Fitts calls life in Selma a blessing

Published 12:00 am Friday, September 24, 2004

Alston Fitts has devoted most of his adult life to being chief communicator for Edmundite Missions and sees Selma as a great blessing in his life.

His title is director of information for the Edmundites but his responsibilities extend far beyond, including a major role in ongoing fundraising for the Roman Catholic mission that has been in place in Selma for more than 65 years.

The New-England-based Society of St. Edmund, a Catholic order of fathers and brothers, responded to a papal appeal in 1937 to establish a ministry in the deep South on behalf of African-Americans.

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“The Edmundite Missions always wanted to work at the margins with limited resources to do the best we could with whatever we had to help those most in need,” said Fitts.

Over the years the Missions has expanded and changed in response to the needs of its constituency and Fitts has been present for many of the developments.

Specifically Catholic institutions and services targeted for poor blacks have been replaced by a broader, more ecumenical thrust aimed at the poor without regard to color and in partnership with others engaged in similar work, frequently using funds from governmental sources.

Fitts, a native of Tuscaloosa, began his work with the Edmundites in January 1977, having completed his education, including a bachelor’s degree from the University of Alabama, a master’s from Harvard and aPh.D. from the University of Chicago – all in the field of English. His Ph.D. work focused on Shakespeare.

“My basic job at Edmundite Missions is to inform people about the work of the Missions and solicit support. I’m engaged in both public relations and fundraising,” he said.

Fitts provides general oversight for the Missions’ publications and writes appeals for money.

“Most of our financial supporters (for Edmundite Missions) are from the West Coast, the Midwest and the Northeast, though a number of our Northeastern donors have moved to Florida,” he mused. “We also have many fine local donors,” he added.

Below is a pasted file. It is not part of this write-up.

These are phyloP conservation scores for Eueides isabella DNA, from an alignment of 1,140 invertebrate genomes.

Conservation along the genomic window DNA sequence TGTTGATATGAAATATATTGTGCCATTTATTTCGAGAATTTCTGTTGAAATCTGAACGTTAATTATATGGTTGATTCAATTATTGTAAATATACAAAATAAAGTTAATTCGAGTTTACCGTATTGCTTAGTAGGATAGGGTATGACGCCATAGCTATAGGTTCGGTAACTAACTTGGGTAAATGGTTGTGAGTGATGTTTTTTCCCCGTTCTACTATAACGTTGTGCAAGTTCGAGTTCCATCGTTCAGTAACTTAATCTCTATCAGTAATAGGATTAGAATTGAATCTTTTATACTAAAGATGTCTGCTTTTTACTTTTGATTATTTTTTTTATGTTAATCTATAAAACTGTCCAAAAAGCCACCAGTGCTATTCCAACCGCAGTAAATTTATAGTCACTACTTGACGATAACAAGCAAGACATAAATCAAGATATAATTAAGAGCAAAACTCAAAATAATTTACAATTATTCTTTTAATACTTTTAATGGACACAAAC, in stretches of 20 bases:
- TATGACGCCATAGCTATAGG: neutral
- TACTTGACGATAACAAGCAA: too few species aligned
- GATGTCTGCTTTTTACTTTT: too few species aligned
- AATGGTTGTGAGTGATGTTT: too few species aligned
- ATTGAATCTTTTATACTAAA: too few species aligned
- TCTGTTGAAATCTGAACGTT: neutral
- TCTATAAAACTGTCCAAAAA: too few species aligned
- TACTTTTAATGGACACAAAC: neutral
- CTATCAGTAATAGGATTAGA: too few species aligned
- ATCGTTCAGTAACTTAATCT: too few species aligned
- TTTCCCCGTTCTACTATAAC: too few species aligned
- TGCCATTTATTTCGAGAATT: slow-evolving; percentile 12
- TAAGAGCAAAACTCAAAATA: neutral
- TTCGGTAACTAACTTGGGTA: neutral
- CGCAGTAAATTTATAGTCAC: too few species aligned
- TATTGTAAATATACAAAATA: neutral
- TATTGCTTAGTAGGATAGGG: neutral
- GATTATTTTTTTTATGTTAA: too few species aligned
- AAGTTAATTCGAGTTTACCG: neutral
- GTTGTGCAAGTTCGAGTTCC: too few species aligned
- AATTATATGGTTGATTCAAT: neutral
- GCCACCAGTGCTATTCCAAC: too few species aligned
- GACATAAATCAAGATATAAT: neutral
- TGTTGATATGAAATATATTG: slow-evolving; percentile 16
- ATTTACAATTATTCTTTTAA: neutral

Since 1937 the Edmundites have spread their work into the surrounding Black Belt and also New Orleans, but the center of the ministry remains in Selma, Fitts said.

Fitts has another abiding interest – history – on which he hopes to focus all of his energies at some time in the future when present duties are laid aside.

He has lectured widely, written a comprehensive history of Selma – “Selma, Queen City of the Black Belt” – released in 1989 in time for the celebration in 1990 of the 25th anniversary of the voting rights legislation and the 170th anniversary of the founding of Selma. Most recently he has authored a booklet on Selma’s historic churches, which will be released in about a month.

Fitts’ first project was rediscovering a forgotten local African-American hero, Ben Turner, who served a term in the U.S. Congress 1870-72 during Reconstruction. Turner is buried in Old Live Oak Cemetery.

He’s also done research on R.B. Thomas, Alabama’s first black district judge, 1874, written articles for the newspaper, delivered learned papers to historical societies, and was involved in the renaming of the former East End Elementary School to Sophia Kingston. Kingston was a forgotten black heroine who single-handedly ran a school for African-Americans for 20 years early in the last century, according to Fitts.

Fitts has also served as the secretary of the board of The Old Depot Museum since its founding.

He is also an active member of Queen of Peace Catholic Church and of Rotary and a former co-chairman of the civic group One Selma.

Fitts believes tremendous progress has been made in recent decades.

“We have come so far from the segregation in Alabama that I grew up with. I thank God that legal segregation is a thing of the past. I was very glad that my (three) children got to grow up without that burden,” he said.

Fitts is not a subscriber to the “two worlds” – one white and one black – view of Selma. “When am I in an all-white world?” he asked rhetorically, “except when my wife (Anne) and I are home alone.” Fitts notes that his workplace is integrated as is the church to which he belongs and the principal civic organizations with which he is involved – One Selma and Rotary.

“Living in Selma has been a great blessing,” he said. “I wish I could have done more for the city than I have in return for the blessing it has been to me. I hope some day I will be able to do more,” he said.